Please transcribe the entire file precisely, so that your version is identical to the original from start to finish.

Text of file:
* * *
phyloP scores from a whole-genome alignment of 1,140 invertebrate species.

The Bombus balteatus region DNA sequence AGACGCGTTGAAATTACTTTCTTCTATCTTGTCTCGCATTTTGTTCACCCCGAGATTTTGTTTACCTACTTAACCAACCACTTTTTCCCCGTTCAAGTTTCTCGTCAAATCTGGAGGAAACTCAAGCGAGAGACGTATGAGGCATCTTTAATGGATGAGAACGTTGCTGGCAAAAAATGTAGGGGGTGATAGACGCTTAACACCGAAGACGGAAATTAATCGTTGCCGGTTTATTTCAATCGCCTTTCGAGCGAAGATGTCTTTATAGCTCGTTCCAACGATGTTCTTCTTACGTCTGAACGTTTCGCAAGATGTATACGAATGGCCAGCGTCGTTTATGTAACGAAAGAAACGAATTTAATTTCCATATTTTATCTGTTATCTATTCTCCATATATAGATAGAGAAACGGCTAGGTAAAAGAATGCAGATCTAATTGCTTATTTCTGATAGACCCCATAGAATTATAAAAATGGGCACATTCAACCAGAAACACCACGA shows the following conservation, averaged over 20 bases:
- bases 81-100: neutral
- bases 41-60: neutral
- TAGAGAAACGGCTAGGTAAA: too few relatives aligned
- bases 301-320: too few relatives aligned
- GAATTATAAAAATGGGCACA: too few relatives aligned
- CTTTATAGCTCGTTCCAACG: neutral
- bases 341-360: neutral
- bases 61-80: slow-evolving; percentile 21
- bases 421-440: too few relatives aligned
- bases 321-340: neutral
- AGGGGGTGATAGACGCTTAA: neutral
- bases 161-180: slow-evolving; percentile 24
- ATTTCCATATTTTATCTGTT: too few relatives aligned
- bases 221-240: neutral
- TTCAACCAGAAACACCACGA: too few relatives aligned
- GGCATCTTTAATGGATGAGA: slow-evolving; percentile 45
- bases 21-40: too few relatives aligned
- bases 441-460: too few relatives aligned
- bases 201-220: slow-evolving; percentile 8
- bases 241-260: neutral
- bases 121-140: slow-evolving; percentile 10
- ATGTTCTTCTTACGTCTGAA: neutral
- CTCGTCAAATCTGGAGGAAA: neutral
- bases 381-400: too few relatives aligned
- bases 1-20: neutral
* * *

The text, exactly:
phyloP scores from a whole-genome alignment of 1,140 invertebrate species.

The Bombus balteatus region DNA sequence AGACGCGTTGAAATTACTTTCTTCTATCTTGTCTCGCATTTTGTTCACCCCGAGATTTTGTTTACCTACTTAACCAACCACTTTTTCCCCGTTCAAGTTTCTCGTCAAATCTGGAGGAAACTCAAGCGAGAGACGTATGAGGCATCTTTAATGGATGAGAACGTTGCTGGCAAAAAATGTAGGGGGTGATAGACGCTTAACACCGAAGACGGAAATTAATCGTTGCCGGTTTATTTCAATCGCCTTTCGAGCGAAGATGTCTTTATAGCTCGTTCCAACGATGTTCTTCTTACGTCTGAACGTTTCGCAAGATGTATACGAATGGCCAGCGTCGTTTATGTAACGAAAGAAACGAATTTAATTTCCATATTTTATCTGTTATCTATTCTCCATATATAGATAGAGAAACGGCTAGGTAAAAGAATGCAGATCTAATTGCTTATTTCTGATAGACCCCATAGAATTATAAAAATGGGCACATTCAACCAGAAACACCACGA shows the following conservation, averaged over 20 bases:
- bases 81-100: neutral
- bases 41-60: neutral
- TAGAGAAACGGCTAGGTAAA: too few relatives aligned
- bases 301-320: too few relatives aligned
- GAATTATAAAAATGGGCACA: too few relatives aligned
- CTTTATAGCTCGTTCCAACG: neutral
- bases 341-360: neutral
- bases 61-80: slow-evolving; percentile 21
- bases 421-440: too few relatives aligned
- bases 321-340: neutral
- AGGGGGTGATAGACGCTTAA: neutral
- bases 161-180: slow-evolving; percentile 24
- ATTTCCATATTTTATCTGTT: too few relatives aligned
- bases 221-240: neutral
- TTCAACCAGAAACACCACGA: too few relatives aligned
- GGCATCTTTAATGGATGAGA: slow-evolving; percentile 45
- bases 21-40: too few relatives aligned
- bases 441-460: too few relatives aligned
- bases 201-220: slow-evolving; percentile 8
- bases 241-260: neutral
- bases 121-140: slow-evolving; percentile 10
- ATGTTCTTCTTACGTCTGAA: neutral
- CTCGTCAAATCTGGAGGAAA: neutral
- bases 381-400: too few relatives aligned
- bases 1-20: neutral